Will my medical problems prevent me from undergoing cataract surgery safely?

Pre-operatively your ophthalmologist may ask a family physician to evaluate you and ensure that your blood pressure, blood sugar, and general medical problems are under control. As the procedure is likely to be performed with anesthetic drops alone (no injections), there is minimal risk associated with the procedure. Because the same types of topical medicines are used during the pre-operative exam, if you tolerate the examination well then you will tolerate the surgery well.

What about my age?

Any patient who can undergo a thorough eye examination can undergo surgery if the procedure is performed with a topical anesthetic-drops alone method.

Should I bring someone with me on the day of surgery?

Because you will not be able to drive, you should ask a family member or friend to accompany you for the procedure, which usually takes no more than 15 minutes. Time for the pre-operative preparation varies, but in most practices takes approximately 90 minutes. You will also be observed for a short while following surgery to ensure safety and to review any post-operative instructions with you.

What if my family doctor tells me I can't be put to sleep for the surgery?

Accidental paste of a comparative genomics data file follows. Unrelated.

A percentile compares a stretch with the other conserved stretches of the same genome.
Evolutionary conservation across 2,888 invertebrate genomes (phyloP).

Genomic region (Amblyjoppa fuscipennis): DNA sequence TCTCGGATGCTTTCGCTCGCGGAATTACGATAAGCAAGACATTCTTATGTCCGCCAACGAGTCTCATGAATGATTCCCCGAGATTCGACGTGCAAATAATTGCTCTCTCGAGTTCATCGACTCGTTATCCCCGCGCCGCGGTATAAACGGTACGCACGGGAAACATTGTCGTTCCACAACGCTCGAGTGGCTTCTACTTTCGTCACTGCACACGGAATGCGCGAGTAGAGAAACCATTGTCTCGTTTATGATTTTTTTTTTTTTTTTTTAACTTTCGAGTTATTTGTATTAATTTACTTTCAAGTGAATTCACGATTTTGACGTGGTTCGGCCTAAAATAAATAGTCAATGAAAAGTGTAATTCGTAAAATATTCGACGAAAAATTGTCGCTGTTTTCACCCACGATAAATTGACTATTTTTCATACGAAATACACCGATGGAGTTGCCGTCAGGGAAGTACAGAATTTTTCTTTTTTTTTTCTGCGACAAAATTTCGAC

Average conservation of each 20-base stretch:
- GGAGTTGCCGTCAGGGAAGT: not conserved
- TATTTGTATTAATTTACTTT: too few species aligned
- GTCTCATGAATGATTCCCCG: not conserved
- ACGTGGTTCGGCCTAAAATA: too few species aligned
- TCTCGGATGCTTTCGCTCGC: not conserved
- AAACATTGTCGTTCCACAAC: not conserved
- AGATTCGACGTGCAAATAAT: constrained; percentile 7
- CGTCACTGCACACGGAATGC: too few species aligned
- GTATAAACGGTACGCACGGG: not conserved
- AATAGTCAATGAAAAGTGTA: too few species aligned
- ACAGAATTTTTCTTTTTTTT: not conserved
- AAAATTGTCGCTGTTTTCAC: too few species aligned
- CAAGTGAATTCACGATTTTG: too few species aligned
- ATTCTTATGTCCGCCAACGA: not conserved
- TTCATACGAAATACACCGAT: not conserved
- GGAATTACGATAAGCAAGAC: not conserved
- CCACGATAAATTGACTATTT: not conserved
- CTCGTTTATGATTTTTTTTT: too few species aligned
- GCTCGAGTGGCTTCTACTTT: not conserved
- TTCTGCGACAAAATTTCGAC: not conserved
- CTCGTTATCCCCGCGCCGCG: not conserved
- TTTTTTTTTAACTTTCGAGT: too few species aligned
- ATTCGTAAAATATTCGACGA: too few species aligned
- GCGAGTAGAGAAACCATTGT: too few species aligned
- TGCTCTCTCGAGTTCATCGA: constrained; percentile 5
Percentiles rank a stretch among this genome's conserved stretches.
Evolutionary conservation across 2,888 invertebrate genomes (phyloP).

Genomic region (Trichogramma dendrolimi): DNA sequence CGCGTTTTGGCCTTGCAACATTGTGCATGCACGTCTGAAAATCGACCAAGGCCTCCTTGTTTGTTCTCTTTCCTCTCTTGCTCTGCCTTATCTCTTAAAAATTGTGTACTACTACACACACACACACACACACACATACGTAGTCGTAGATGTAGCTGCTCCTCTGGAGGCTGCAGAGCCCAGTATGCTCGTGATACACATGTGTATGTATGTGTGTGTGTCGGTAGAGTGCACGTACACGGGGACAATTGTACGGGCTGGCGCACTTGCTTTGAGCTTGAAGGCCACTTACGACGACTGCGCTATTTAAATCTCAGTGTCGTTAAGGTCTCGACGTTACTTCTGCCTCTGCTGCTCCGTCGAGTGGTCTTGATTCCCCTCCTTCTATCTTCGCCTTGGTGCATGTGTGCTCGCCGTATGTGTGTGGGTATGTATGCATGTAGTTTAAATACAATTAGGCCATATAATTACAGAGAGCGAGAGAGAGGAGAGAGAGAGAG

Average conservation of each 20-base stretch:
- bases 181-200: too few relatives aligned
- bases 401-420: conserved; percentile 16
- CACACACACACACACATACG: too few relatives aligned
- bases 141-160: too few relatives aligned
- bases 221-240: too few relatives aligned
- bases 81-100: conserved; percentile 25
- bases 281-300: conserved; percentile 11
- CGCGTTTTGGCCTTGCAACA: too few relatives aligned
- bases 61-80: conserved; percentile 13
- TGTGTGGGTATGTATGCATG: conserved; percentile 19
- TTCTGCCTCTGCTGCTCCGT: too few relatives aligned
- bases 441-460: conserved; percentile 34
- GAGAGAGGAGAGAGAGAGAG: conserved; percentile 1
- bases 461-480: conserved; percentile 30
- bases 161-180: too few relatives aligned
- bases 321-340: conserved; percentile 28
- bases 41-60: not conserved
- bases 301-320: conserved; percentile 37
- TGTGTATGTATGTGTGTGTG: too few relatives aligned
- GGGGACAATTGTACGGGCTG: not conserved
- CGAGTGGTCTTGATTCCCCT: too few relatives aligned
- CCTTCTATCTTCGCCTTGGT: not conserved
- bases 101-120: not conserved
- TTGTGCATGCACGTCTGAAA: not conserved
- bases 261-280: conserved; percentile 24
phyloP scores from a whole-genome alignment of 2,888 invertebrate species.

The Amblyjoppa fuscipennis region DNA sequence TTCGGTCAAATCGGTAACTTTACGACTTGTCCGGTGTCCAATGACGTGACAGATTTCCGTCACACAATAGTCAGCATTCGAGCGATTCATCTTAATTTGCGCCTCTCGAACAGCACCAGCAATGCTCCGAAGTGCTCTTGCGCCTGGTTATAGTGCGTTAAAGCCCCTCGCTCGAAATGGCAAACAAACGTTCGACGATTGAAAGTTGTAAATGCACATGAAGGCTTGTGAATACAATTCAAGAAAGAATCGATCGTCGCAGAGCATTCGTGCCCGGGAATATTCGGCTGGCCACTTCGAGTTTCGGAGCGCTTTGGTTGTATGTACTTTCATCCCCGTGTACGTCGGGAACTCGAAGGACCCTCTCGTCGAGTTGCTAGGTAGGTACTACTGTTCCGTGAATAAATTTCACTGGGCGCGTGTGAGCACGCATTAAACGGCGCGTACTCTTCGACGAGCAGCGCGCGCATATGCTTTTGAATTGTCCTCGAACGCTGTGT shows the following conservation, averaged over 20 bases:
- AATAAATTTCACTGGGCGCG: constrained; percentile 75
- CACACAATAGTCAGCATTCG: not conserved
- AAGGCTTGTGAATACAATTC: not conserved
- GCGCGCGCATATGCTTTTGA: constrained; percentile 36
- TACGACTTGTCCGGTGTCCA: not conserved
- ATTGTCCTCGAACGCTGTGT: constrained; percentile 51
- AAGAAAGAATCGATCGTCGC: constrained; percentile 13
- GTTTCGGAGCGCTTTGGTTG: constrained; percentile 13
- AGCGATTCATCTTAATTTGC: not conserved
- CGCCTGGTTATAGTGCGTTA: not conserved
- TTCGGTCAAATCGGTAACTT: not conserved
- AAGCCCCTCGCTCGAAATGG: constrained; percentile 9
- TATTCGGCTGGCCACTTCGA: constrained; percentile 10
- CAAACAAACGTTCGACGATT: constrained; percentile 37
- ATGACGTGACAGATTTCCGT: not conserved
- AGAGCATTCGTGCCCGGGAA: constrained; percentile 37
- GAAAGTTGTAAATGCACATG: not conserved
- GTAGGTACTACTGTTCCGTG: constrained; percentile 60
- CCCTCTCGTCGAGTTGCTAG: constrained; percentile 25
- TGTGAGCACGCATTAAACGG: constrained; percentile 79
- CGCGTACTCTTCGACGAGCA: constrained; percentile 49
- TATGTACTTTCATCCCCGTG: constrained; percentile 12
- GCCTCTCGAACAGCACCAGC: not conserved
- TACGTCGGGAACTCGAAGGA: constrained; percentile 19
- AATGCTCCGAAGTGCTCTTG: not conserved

Patients are typically not put to sleep during cataract surgery. With topical anesthesia, most practices will administer only minimal relaxing medicine and you will continue to be conscious during the surgery. This means that you will recover more quickly post-operatively while remaining comfortable throughout the entire procedure.

What if I am using blood thinners like Coumadin?

Unlike other surgery, cataract surgery is virtually a bloodless procedure, even more so when using topical anesthesia. Therefore, you may safely undergo this surgery while remaining on blood thinners. In fact, in most cases, patients are asked to take all their medications up to, and including, the day of surgery. However, this should be discussed with your surgeon.

Do I have to avoid all activities post-operatively?

No. Typically your doctor’s staff will demonstrate how you may bend over immediately after surgery, pick up 20-30 pounds, and shower, provided you don’t get water into your operative eye. You will be asked to wear an eye shield at bedtime for the first few weeks after surgery so you do not inadvertently rub the eye during sleep.

Will I need to see my doctor after surgery for any follow-up visits?

Follow-up evaluations vary, but are always scheduled within 1 day, and usually scheduled for 1 week, 3 weeks, and 6 weeks, with glasses being prescribed between the 3rd and 6th week visit.